Moments later, as it headed off under the Hawthorn the 'bully' charged out and rammed into it yet again.
I have never seen a hedgehog be this aggressive in the past. I can only guess that this was some sort of territorial behaviour, and I'll be watching for it again tonight.
28 April - First of all, some catching up from yesterday. It turned out to be a real April shower day. We had to go out in the afternoon and missed what must have been a heavy downpour. The pond was filled to the brim and there were piles of hailstones on our veranda, even though the storm had moved on a while before our return.
During the morning the gaps between showers were long enough for us to we have coffee down the West Wing in bright sunshine, during which we saw two butterflies, a Speckled Wood and an Orange Tip.
Instead of the aggression of the previous night the two seemed happy in each others company - perhaps the second hedgehog was a female rather than a potential rival?
There was sniffing rather than snorting, and certainly no pushing around!
This morning it is overcast but dry so far (8.45am). For the first time this year I've just seen a House Sparrow fledgling being fed.
One of the plant species I'd thought I had lost has come into flower today - the Ragged Robins.
Originally they were planted along the south side of the pond, but there is no sign of them appearing there this year. However, a group of plants had grown up clutching to the base of the tree stump that sits in the middle of the big pond.
There isn't a record for last year but in 2003 the first flower appeared on 11 May.
29 April - A pleasant day although the morning sunshine gave way to cloud in the afternoon.
During the morning I saw the first Swifts of the year - six of them. Unfortunately they didn't stay around for me to sort my camera out.
Two butterflies were also seen, a Holly Blue and a Brimstone.
A different ladybird to record today - a Cream-spot Ladybird (Calvia 14-guttata), This is only the second time I have seen one of these in the garden, the only other time being 9 July 2004, also on a bamboo plant.
This was the only picture I took as moments later I accidentally touched the leaf. The ladybird reacted by dropping off it, disappearing amongst the plants below.
Back on the 18th I recorded the first leaves on our small Oak tree (in a pot). It is now developing marble galls.
These are produced by the tree as a reaction to the laying of eggs in buds by gall wasps. Their larvae secrete chemicals that cause the plant to develop the gall tissues around them.
The final picture shows the 'new' bit of the garden. The path in the picture leads past the metal shed on the right and to the Blue Tit nest box (which remains empty). The has been a low trellis to the left of the path for some time.
A few weeks ago I decided to add the trellis on the right (and another one beyond the shed door. One thing led to another, and now we have an arbour! There is a honeysuckle plant on the left hand side and two different Jasmines on the right.
At 10.20pm there is no sign so far of the hedgehogs tonight.
30 April - The last three days have seen the temperature rising and today it reached 20C, despite only limited glimpses of the sun. It stayed dry all day and there was only a slight S/SE breeze. It was noticeably humid out in the garden.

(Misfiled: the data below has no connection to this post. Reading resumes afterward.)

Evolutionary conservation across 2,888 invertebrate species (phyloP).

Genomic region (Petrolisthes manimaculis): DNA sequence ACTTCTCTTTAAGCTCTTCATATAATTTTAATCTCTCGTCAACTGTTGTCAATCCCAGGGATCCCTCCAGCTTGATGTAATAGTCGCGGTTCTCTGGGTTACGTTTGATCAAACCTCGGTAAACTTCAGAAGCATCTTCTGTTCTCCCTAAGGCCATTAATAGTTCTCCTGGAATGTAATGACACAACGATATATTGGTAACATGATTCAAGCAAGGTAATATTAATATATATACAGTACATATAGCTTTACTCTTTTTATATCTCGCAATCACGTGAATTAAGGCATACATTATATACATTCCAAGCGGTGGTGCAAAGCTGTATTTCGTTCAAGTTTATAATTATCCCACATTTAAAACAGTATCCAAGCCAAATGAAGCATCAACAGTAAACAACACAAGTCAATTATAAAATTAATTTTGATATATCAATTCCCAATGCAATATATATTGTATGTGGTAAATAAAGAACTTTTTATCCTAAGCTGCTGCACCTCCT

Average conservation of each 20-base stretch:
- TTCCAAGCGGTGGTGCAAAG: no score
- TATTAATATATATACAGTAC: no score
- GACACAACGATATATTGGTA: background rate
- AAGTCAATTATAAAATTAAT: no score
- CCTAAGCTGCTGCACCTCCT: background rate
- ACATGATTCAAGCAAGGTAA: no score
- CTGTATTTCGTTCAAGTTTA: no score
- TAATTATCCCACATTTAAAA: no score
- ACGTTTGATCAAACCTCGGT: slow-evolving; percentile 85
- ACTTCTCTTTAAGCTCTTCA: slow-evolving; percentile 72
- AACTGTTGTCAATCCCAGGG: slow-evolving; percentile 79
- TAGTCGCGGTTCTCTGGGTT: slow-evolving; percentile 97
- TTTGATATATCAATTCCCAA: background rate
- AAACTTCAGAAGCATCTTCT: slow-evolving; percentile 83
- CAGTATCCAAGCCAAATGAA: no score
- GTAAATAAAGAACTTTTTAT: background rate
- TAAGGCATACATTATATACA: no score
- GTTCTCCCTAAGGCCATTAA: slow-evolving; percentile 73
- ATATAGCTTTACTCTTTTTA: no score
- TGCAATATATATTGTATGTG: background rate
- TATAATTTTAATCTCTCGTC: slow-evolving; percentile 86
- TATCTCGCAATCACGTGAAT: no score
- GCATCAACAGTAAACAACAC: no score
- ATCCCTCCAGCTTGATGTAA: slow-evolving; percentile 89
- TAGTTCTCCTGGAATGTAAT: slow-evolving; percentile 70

A footnote (of sorts) for the work on the arbour. One job finished off today was to put in a wooden step at the shed entrance.
It needed 3x4 inch timber but I only had 2x4, so I decided to provide some more hiding places for young frogs, newts and other beasts as I increased its height.
I used pieces left over from the lattice work to give the extra 1 inch, and arranged them to provide entrances at the front to spaces created under the step.
You can see what I mean in the top two images. The lower image shows the step in place.
They were only about for a short time, and just keeping them in the viewfinder is hard enough so the one sharp image was more luck than judgement.
The fuzzy image shows that the Swifts were not the only birds in the group The white patch indicates that there are House Martins about!
Plants in the garden continue to flourish in what is almost perfect growing weather. The new shoots on the Ivy tree get visibly longer by the day so I have started snipping away at the North side of it. I can't do very much until the Blackbirds' offspring have fledged. I haven't mentioned it (careless) but she has been taking food in over the last five or six days. She is very secretive about it and never goes into the Ivy from our side.
Down at ground level the first of the Dandelion seed heads opened up this morning.
I know how much many gardeners hate these plants, but the produce super flowers that the insects love and a perfectly formed seed head is a lovely sight!
While we were having lunch on the veranda we were joined briefly by this little Weevil, pictured here on a banana skin.
It could be a Pea Weevil (Sitona lineatus) although its elytra doesn't seem striped enough.
The one on the right is hanging but its tail end as it deals with the the remains of an aphid it has eaten.
I first saw, and photographed this back on 18 June 2003 when I found them on grass next to the big pond. I'm wondering if these are related to the pupa I photographed back on the 23rd.
It was an interesting day on the ladybird front.
First of all I found another two Cream-spot ladybirds, and later found this pair mating.
Their deep reddish-brown colouring is quite noticable, and you can see that its underside is the same colour.
While I was hunting for the Cream-spots I came across a real surprise in the form of an Orange Ladybird, and by the end of the afternoon I had found another two.
Previously, the earliest sighting of these is 18 June last year. I wonder how soon their mildew food source starts growing on the new Birch leaves.
It was obviously a good day for ladybird mating. As well as the Cream-spots and some 2-spots, I found two more species in a similar situation.
First of all, this pair of 10-spot ladybirds, illustrating the big variation in colour and spot between the pair.
The other mating pair were these 14-spot Ladybirds.
Much less variation in spots this time, although the male is much paler than his partner.
Click on images to see larger versions